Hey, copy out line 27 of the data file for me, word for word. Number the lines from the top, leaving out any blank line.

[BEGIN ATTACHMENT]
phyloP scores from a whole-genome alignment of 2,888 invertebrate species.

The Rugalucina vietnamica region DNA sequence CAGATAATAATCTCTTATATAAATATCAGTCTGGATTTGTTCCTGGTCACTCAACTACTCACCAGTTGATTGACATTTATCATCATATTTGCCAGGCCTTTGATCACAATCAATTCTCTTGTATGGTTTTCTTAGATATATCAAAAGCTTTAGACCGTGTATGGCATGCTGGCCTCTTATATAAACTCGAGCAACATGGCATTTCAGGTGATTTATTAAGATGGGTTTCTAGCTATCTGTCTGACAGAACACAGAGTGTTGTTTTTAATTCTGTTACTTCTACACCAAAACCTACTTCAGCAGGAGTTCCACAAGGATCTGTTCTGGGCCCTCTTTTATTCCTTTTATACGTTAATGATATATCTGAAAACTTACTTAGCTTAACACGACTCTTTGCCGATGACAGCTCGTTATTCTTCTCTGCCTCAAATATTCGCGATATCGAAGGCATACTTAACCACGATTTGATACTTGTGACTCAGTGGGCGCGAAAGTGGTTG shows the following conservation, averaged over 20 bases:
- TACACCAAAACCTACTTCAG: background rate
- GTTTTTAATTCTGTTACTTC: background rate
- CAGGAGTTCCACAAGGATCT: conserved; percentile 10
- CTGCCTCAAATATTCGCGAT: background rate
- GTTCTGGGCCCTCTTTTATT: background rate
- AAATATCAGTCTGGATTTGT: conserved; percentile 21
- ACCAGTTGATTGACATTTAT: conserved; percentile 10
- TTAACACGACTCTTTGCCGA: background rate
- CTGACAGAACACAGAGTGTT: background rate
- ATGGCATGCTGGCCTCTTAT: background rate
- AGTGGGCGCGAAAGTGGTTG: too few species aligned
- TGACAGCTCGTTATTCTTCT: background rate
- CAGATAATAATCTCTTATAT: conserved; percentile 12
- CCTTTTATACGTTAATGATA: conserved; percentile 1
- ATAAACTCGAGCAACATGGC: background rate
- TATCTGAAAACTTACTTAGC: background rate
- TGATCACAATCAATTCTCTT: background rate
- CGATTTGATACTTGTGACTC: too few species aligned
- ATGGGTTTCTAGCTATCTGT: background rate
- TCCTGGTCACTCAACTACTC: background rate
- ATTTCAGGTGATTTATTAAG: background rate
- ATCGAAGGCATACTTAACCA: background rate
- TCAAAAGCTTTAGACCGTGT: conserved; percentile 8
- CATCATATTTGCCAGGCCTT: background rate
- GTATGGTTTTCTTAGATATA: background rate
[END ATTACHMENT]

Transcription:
- GTATGGTTTTCTTAGATATA: background rate